Serial ATA drives boast all sorts of improvements over sluggish old IDE, but they do stumble when it comes to installing Windows because - unlike IDE - they aren't automatically recognised by your PC. To get round this, you'll need a floppy drive. If you're working with a ready-made PC that already has one, not a problem. If you're building a PC from scratch, dig up an old one and blow the dust off it. Plug it in and check that it works. Make sure that the BIOS is set to recognise that it's there and that the light stays off; if it's constantly on, you've got the connecting cable upside down. While you're in BIOS, check to see that you are set to boot from the CD drive and that your BIOS recognises your SATA drive. You should get some indication that it's been recognised when you boot up, although you might need a sharp eye to spot it while the BIOS text flashes past. Next, prepare a floppy disc. If you're lucky, your motherboard came with a floppy disc containing the SATA driver. If the manufacturer was too cheap to include it, have a look at the driver CD-ROM or look at the Support area of their website. This will provide the driver file which you can copy onto your floppy disc. With this ready, you can put your Windows XP CD-ROM in the drive and boot up the PC. Windows installation will begin. Watch the bottom of the screen closely: when it goes blue and starts loading Windows Setup, you'll need to press F6 when prompted to load a "third party RAID" driver from the floppy. You can then select your SATA driver and install Windows.



Revenge VIP Member

Shizzle my nizzle

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#6 13 years ago

Open-source software is the term given to programs which are developed within a community and are released for free download to the public. The following is a list of (in my opinion) the best open-source projects.

Before buying software, check this list and check the net for open-source alternatives. More often than not they are better, and you don't have to pay for them (although donations are welcome).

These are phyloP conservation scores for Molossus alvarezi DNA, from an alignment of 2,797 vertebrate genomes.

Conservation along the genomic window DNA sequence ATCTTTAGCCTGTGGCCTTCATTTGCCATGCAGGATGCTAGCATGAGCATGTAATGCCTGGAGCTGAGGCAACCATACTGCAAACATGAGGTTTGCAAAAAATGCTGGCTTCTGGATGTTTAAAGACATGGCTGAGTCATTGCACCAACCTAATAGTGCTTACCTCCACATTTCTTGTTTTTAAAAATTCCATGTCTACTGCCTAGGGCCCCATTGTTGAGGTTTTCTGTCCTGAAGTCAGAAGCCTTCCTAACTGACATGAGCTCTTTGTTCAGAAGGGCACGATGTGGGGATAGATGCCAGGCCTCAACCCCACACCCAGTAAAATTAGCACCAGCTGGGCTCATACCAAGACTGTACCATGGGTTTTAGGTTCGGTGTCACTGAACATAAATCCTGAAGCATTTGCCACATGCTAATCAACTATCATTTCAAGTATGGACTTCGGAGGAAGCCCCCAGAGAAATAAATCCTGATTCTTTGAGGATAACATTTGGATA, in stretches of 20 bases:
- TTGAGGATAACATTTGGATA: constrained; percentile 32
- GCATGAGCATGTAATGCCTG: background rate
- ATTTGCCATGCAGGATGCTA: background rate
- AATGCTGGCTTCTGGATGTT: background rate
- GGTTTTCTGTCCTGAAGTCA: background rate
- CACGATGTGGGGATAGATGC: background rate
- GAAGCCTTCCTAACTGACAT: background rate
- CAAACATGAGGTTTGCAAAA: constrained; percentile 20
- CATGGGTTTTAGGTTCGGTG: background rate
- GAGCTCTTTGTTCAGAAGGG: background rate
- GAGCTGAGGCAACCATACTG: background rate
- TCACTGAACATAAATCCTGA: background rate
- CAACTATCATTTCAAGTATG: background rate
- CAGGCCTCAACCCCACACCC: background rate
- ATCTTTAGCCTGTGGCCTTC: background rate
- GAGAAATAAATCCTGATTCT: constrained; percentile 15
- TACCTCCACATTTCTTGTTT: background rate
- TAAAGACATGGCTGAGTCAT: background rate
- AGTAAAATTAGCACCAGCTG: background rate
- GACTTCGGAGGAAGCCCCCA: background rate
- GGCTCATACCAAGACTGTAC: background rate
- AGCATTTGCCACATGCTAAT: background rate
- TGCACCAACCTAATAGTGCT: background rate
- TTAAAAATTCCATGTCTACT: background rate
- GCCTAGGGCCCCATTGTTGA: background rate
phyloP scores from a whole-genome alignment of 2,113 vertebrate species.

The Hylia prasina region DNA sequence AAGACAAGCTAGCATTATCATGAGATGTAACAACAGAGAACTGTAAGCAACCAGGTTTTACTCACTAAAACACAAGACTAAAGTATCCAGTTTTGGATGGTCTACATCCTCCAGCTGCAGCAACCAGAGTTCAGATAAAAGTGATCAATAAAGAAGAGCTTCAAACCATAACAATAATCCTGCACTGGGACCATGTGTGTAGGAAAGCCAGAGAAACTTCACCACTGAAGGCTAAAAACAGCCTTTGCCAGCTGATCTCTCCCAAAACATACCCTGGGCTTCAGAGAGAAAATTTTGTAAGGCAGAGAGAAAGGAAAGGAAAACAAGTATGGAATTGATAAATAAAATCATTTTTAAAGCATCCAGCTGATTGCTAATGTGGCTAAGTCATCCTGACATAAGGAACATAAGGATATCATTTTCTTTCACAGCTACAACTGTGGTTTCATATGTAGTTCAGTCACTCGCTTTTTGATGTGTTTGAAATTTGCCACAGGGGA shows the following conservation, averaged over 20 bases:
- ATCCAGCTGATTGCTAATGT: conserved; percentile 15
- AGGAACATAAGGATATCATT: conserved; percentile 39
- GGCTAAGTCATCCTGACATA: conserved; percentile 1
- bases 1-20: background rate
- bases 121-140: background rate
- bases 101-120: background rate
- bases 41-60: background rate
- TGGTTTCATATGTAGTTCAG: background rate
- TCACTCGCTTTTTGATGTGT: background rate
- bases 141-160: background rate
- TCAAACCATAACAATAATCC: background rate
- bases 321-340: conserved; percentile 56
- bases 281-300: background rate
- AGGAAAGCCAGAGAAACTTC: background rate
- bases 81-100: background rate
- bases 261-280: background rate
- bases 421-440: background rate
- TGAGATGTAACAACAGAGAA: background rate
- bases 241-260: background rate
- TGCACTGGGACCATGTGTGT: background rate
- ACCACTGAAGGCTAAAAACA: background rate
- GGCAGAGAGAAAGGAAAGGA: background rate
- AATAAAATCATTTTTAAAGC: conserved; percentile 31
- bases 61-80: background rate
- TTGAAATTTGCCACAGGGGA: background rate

If you want to suggest any additions/changes, PM me and I'll add your suggestion.

It starts...

WORD PROCESSORS

Open Office (also contains HTML editor and graphics package. Much like MS Office, but free.) AbiWord

BROWSERS

Mozilla Firefox Mozilla Suite (also contains email, newsgroup, IRC client, and HTML editor)

FTP CLIENTS

FileZilla

EMAIL CLIENTS

Mozilla Thunderbird

FILE COMPRESSION

7-zip

INSTALLER SCIPTING
Nullsoft Scriptable Install System (NSIS)
INSTANT MESSAGING

Gaim

OPERATING SYSTEMS http://www.linuxiso.org/

Xandros (Basic version is free, but the advanced version costs. Worth it.) SimplyMepis Knoppix (Good for Linux beginners. Runs from CD.) Other Linux Operating Systems (search facility) Yopper Ubantu (GUI is VERY similar to Windows)

ANTI-VIRUS

ClamWin

GRAPHICS GIMP - The GNU Image Manipulation Program Sodipodi (Vector)

CD IMAGING Partimage

LINUX REPAIR SystemRescueCD

WAVE/AUDIO EDITING Audacity

3D MODELLING OpenFX Blender

IRC CLIENTS Irssi (Linux Only) BitchX (Linux Only) XChat

MULTIMEDIA Xine (Linux) VideoLAN amaroK (Linux) MythTV (Linux) XMMS (Linux) Kaffeine Mplayer (Linux) XVid;-) MPlayerXP PlayIT CROSS-PLATFORM .NET DEVELOPMENT ENVIRONMENT Mono Eclipse

DESKTOP PUBLISHING Scribus

CONTENT MANAGEMENT / WEBLOGS OpenSourceCMS Wordpress OpenPHPNuke Tiki PostNuke DISCUSSION BOARDS / FORUMS phpBB YaBB

Looking for something very specific? Check SourceForge. Micro-note: feel free to link to this page on other forums, but don't plagiarise or you'll be raped.



Kilobyte

What does the Fox say?

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23rd November 2002

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#7 13 years ago

Curious about Linux distros? Want to know which one is worth looking into.

I have included some information on many of the popular distros, and which ones I recommend. Here is my Top Five distros. Most distros now have "LiveCDs" to try. Just pop them in your CD-ROM, and it will give you a preview of what it will be like, once installed. Unfortunately, running from the CD/RAM slows the programs down, quite a bit.

Installing programs, etc. Into Linux differs from Windows, in an important way. for the most part, you will not be installing programs by downloading them, and double-clicking a file. Instead you load up the distro's "Package Manager", and install the programs you want. This is more prevalant in Debian based distros, which rely almost entirely on this method.